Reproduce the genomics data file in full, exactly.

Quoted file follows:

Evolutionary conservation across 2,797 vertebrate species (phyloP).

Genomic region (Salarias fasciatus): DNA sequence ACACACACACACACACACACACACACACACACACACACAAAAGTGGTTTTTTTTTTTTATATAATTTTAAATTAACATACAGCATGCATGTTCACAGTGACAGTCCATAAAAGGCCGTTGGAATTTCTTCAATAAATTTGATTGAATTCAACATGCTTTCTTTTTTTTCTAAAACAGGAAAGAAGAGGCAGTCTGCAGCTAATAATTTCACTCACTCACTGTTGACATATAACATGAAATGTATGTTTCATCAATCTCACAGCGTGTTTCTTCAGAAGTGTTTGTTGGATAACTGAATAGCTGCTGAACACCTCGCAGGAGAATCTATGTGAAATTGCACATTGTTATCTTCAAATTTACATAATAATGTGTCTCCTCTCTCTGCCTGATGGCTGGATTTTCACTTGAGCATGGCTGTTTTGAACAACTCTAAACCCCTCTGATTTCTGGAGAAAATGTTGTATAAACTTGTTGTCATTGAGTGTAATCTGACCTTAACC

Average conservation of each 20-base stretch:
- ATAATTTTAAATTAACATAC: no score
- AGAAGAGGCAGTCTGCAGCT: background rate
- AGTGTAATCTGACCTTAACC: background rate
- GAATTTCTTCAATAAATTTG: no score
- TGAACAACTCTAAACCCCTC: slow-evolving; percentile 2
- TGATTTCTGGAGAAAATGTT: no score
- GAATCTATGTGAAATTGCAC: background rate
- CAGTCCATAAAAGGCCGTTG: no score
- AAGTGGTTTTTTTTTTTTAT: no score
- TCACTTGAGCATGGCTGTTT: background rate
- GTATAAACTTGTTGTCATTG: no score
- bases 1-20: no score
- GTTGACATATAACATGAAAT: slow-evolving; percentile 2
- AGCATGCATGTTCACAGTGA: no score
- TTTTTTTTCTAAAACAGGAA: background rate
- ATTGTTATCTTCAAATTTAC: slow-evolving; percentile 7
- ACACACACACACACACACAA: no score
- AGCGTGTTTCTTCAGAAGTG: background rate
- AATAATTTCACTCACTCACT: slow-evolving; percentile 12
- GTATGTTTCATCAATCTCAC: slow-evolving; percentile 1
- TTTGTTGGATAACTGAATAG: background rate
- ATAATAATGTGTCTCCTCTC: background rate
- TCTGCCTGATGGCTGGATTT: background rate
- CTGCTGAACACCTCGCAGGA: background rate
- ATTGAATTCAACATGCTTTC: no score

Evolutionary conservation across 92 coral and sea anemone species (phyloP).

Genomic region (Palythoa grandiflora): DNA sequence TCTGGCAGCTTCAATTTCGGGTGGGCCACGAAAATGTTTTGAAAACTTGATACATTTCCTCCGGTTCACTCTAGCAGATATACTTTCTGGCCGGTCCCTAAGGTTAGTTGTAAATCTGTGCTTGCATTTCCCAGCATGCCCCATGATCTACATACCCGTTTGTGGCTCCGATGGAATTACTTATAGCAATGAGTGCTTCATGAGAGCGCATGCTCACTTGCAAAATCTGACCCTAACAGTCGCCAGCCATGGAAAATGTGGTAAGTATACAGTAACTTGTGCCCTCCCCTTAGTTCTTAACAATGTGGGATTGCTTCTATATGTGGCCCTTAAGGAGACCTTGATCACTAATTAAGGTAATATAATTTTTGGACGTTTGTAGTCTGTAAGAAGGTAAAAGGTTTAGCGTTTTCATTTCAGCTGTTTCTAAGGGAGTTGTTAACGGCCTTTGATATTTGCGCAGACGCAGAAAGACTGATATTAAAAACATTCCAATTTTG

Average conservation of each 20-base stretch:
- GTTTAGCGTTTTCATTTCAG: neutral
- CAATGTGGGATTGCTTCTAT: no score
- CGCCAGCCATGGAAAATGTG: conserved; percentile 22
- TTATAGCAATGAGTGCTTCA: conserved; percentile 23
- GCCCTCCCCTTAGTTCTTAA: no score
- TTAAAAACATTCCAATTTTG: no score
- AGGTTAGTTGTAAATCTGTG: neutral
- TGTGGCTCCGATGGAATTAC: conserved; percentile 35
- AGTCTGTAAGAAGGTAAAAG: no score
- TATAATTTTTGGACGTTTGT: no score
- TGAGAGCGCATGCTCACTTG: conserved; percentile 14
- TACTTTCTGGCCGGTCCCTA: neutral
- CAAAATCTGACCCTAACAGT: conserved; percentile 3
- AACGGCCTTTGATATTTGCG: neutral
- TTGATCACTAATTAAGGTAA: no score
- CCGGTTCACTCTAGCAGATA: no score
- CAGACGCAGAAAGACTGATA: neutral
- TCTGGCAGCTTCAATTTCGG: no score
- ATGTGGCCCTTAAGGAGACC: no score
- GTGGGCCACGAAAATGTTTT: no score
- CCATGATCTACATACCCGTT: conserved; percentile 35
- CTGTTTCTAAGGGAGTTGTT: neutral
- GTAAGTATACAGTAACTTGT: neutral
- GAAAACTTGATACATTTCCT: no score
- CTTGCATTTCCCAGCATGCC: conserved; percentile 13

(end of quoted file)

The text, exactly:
Evolutionary conservation across 2,797 vertebrate species (phyloP).

Genomic region (Salarias fasciatus): DNA sequence ACACACACACACACACACACACACACACACACACACACAAAAGTGGTTTTTTTTTTTTATATAATTTTAAATTAACATACAGCATGCATGTTCACAGTGACAGTCCATAAAAGGCCGTTGGAATTTCTTCAATAAATTTGATTGAATTCAACATGCTTTCTTTTTTTTCTAAAACAGGAAAGAAGAGGCAGTCTGCAGCTAATAATTTCACTCACTCACTGTTGACATATAACATGAAATGTATGTTTCATCAATCTCACAGCGTGTTTCTTCAGAAGTGTTTGTTGGATAACTGAATAGCTGCTGAACACCTCGCAGGAGAATCTATGTGAAATTGCACATTGTTATCTTCAAATTTACATAATAATGTGTCTCCTCTCTCTGCCTGATGGCTGGATTTTCACTTGAGCATGGCTGTTTTGAACAACTCTAAACCCCTCTGATTTCTGGAGAAAATGTTGTATAAACTTGTTGTCATTGAGTGTAATCTGACCTTAACC

Average conservation of each 20-base stretch:
- ATAATTTTAAATTAACATAC: no score
- AGAAGAGGCAGTCTGCAGCT: background rate
- AGTGTAATCTGACCTTAACC: background rate
- GAATTTCTTCAATAAATTTG: no score
- TGAACAACTCTAAACCCCTC: slow-evolving; percentile 2
- TGATTTCTGGAGAAAATGTT: no score
- GAATCTATGTGAAATTGCAC: background rate
- CAGTCCATAAAAGGCCGTTG: no score
- AAGTGGTTTTTTTTTTTTAT: no score
- TCACTTGAGCATGGCTGTTT: background rate
- GTATAAACTTGTTGTCATTG: no score
- bases 1-20: no score
- GTTGACATATAACATGAAAT: slow-evolving; percentile 2
- AGCATGCATGTTCACAGTGA: no score
- TTTTTTTTCTAAAACAGGAA: background rate
- ATTGTTATCTTCAAATTTAC: slow-evolving; percentile 7
- ACACACACACACACACACAA: no score
- AGCGTGTTTCTTCAGAAGTG: background rate
- AATAATTTCACTCACTCACT: slow-evolving; percentile 12
- GTATGTTTCATCAATCTCAC: slow-evolving; percentile 1
- TTTGTTGGATAACTGAATAG: background rate
- ATAATAATGTGTCTCCTCTC: background rate
- TCTGCCTGATGGCTGGATTT: background rate
- CTGCTGAACACCTCGCAGGA: background rate
- ATTGAATTCAACATGCTTTC: no score

Evolutionary conservation across 92 coral and sea anemone species (phyloP).

Genomic region (Palythoa grandiflora): DNA sequence TCTGGCAGCTTCAATTTCGGGTGGGCCACGAAAATGTTTTGAAAACTTGATACATTTCCTCCGGTTCACTCTAGCAGATATACTTTCTGGCCGGTCCCTAAGGTTAGTTGTAAATCTGTGCTTGCATTTCCCAGCATGCCCCATGATCTACATACCCGTTTGTGGCTCCGATGGAATTACTTATAGCAATGAGTGCTTCATGAGAGCGCATGCTCACTTGCAAAATCTGACCCTAACAGTCGCCAGCCATGGAAAATGTGGTAAGTATACAGTAACTTGTGCCCTCCCCTTAGTTCTTAACAATGTGGGATTGCTTCTATATGTGGCCCTTAAGGAGACCTTGATCACTAATTAAGGTAATATAATTTTTGGACGTTTGTAGTCTGTAAGAAGGTAAAAGGTTTAGCGTTTTCATTTCAGCTGTTTCTAAGGGAGTTGTTAACGGCCTTTGATATTTGCGCAGACGCAGAAAGACTGATATTAAAAACATTCCAATTTTG

Average conservation of each 20-base stretch:
- GTTTAGCGTTTTCATTTCAG: neutral
- CAATGTGGGATTGCTTCTAT: no score
- CGCCAGCCATGGAAAATGTG: conserved; percentile 22
- TTATAGCAATGAGTGCTTCA: conserved; percentile 23
- GCCCTCCCCTTAGTTCTTAA: no score
- TTAAAAACATTCCAATTTTG: no score
- AGGTTAGTTGTAAATCTGTG: neutral
- TGTGGCTCCGATGGAATTAC: conserved; percentile 35
- AGTCTGTAAGAAGGTAAAAG: no score
- TATAATTTTTGGACGTTTGT: no score
- TGAGAGCGCATGCTCACTTG: conserved; percentile 14
- TACTTTCTGGCCGGTCCCTA: neutral
- CAAAATCTGACCCTAACAGT: conserved; percentile 3
- AACGGCCTTTGATATTTGCG: neutral
- TTGATCACTAATTAAGGTAA: no score
- CCGGTTCACTCTAGCAGATA: no score
- CAGACGCAGAAAGACTGATA: neutral
- TCTGGCAGCTTCAATTTCGG: no score
- ATGTGGCCCTTAAGGAGACC: no score
- GTGGGCCACGAAAATGTTTT: no score
- CCATGATCTACATACCCGTT: conserved; percentile 35
- CTGTTTCTAAGGGAGTTGTT: neutral
- GTAAGTATACAGTAACTTGT: neutral
- GAAAACTTGATACATTTCCT: no score
- CTTGCATTTCCCAGCATGCC: conserved; percentile 13